Cutting Board Safety in the Kitchen: Go with Wood rather than Plastic

With recurring scares on salmonella outbreaks and food borne infections, an important and somewhat surprising study has shown that wood, rather than plastic, is the safest material for a cutting board used in the kitchen. The study was conducted by Dean O. Cliver, PhD, Professor Emeritus of Food Safety at the University of California, Davis. Plastic would seem to be safer because it provides a water resistant, nonporous surface. On the contrary, he found that wood pulls the bacteria beneath the surface of the cutting board, where it eventually dies off. So the message is clear, wood is the safer choice for kitchen cutting boards.

Plastic is often incorrectly assumed to be a safe choice because the surface of a plastic cutting board doesn’t absorb liquid, like a wood one does. That difference is actually why wood is better:

1. Plastic doesn’t absorb water so moisture collects and stays longer in cut marks – allowing bacteria to grow.

2. Wood absorbs moisture, which speeds up the drying process. When the moisture is gone, bacteria die.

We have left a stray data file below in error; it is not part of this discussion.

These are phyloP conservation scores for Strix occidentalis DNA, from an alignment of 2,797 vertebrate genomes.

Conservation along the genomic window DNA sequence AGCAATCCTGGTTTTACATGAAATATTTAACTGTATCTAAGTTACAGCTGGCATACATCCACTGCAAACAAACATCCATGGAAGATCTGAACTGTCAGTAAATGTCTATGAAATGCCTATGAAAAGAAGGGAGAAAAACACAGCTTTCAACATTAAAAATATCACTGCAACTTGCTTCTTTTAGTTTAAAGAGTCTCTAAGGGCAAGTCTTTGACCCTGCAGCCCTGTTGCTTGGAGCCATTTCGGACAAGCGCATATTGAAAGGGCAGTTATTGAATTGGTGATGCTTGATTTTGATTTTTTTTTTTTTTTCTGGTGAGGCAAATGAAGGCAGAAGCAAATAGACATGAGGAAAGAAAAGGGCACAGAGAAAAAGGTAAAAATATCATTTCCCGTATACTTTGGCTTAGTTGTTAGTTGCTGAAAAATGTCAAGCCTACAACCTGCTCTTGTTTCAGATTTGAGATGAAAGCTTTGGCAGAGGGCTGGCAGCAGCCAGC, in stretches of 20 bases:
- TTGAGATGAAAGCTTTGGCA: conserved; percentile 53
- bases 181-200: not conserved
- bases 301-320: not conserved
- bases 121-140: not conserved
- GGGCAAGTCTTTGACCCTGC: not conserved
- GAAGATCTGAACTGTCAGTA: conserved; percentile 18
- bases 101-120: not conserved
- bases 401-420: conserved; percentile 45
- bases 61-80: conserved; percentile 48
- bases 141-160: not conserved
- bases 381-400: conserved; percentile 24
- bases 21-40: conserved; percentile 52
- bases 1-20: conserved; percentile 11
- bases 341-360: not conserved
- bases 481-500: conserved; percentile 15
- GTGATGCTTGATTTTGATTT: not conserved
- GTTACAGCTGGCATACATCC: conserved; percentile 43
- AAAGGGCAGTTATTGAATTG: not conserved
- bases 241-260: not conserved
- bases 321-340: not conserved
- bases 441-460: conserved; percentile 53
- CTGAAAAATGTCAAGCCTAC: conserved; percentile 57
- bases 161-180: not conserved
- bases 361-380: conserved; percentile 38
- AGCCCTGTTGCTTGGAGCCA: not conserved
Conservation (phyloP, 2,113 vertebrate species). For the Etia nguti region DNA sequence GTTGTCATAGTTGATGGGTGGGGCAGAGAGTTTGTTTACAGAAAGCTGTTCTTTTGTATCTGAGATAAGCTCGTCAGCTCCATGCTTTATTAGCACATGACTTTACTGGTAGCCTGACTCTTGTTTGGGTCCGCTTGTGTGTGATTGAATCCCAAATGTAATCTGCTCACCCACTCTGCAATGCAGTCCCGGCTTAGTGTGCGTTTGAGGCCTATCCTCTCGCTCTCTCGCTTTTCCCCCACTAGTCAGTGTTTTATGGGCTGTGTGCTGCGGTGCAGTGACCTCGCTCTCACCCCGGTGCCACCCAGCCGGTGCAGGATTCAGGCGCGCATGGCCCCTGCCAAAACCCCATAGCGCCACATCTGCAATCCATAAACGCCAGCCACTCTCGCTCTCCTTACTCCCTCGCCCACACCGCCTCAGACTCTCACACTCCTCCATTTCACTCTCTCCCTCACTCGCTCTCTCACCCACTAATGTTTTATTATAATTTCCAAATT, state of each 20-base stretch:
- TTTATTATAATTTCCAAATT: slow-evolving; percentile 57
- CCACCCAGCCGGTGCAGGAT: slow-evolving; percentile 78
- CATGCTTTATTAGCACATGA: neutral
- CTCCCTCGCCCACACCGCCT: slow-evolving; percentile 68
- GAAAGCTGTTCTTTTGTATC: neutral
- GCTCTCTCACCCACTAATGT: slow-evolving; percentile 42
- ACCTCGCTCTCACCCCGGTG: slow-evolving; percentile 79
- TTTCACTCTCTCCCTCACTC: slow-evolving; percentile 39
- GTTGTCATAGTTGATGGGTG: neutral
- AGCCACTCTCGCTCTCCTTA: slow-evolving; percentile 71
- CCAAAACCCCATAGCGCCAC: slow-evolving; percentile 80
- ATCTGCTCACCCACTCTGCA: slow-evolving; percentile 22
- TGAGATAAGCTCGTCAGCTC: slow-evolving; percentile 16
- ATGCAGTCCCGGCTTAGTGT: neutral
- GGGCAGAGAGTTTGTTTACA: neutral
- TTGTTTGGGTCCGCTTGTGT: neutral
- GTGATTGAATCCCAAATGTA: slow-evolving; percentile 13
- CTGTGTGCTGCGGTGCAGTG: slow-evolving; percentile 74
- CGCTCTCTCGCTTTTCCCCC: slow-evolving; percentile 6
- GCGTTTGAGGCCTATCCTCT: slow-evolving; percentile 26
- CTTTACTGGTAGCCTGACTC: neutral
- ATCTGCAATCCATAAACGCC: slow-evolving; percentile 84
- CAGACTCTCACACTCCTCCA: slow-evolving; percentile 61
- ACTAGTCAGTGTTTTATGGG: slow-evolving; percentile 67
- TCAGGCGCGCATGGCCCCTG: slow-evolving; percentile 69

Dr. Cliver, who has been studying this issue since the late 90’s, found that even old wood cutting boards with deep grooves had low bacterial levels, similar to what was found with new boards. He found that the bacteria never reappear on the surface of wood cutting boards, even after they have been used many times with sharp blades.

While relatively new plastic cutting boards can be cleaned and disinfected to the point where few bacteria remain, the same cannot be said for the typical knife-scarred plastic cutting board used in a kitchen. With knife-scarred plastic cutting boards, Dr. Cliver and his team typically found bacteria in the knife grooves. They also determined that dishwashers didn’t eliminate the problem. Cleaning with disinfectants such as chlorine bleach also failed to kill residual bacteria hiding in the grooves.

Dr. Clivers experiments have been questioned by government scientists but after replicating his research, both the USDA and the FDA have changed their food preparation recommendations to include cutting boards made of maple or other hard wood surfaces. However, please note that safety improvements gained by using wood are negated if the board isn’t cleaned properly (as appropriate for any type of cutting board)– AFTER EACH USE.

For a good example of Wood Cutting Boards handmade by a Texas Craftsman, visit this fine Cutting Board Website.